After years of wrestling with child-safety seats, most booster seats seem like they'd be easy to install, but depending on the car, they may not work well with a particular seat belt or seat configuration. Sometimes the booster covers a recessed seat belt buckle, or the car's seat is too bolstered and the booster is pushed at an angle.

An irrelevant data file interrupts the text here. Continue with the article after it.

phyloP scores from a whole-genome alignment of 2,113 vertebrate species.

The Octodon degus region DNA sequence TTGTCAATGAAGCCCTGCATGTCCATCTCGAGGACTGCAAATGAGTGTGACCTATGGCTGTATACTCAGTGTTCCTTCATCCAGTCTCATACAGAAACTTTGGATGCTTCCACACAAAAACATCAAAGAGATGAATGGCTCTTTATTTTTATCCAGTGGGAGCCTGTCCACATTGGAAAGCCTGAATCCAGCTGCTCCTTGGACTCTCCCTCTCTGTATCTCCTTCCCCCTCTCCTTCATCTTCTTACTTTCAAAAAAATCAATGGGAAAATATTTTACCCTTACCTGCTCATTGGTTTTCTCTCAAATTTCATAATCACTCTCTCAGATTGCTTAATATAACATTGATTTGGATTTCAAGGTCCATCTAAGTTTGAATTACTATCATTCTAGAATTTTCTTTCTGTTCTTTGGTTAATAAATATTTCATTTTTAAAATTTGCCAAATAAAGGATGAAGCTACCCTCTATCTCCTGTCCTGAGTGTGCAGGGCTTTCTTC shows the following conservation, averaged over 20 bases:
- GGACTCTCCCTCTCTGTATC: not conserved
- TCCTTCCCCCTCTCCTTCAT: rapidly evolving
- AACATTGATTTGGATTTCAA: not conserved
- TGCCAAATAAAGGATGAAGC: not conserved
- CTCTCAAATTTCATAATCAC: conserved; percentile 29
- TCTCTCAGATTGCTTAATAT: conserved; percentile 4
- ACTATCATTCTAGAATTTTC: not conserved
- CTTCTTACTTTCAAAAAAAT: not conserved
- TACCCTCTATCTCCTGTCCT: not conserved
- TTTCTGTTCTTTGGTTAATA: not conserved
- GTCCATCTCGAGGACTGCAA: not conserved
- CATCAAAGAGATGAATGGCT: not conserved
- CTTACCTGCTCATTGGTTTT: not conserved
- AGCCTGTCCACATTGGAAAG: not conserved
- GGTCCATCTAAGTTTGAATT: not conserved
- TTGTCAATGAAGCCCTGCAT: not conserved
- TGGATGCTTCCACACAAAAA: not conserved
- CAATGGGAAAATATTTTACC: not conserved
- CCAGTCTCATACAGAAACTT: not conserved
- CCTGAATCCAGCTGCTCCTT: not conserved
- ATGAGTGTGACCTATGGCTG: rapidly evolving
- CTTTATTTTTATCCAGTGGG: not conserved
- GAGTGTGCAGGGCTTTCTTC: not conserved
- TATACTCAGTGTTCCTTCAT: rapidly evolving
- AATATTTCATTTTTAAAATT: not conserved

There's a solution for this: an integrated, or built-in, booster seat that's tailor-made for the vehicle it's in. In the 2014 Dodge Journey, all I had to do was tug on a strap at the front of the seat bench and the booster popped up. I pressed down on it to snap it securely into place, and it was ready to use: No fighting seat belt buckles or contending with seat bolsters. Built-in booster seats are only available on a handful of models. If you're considering a car that offers this feature, there are a few things to think about.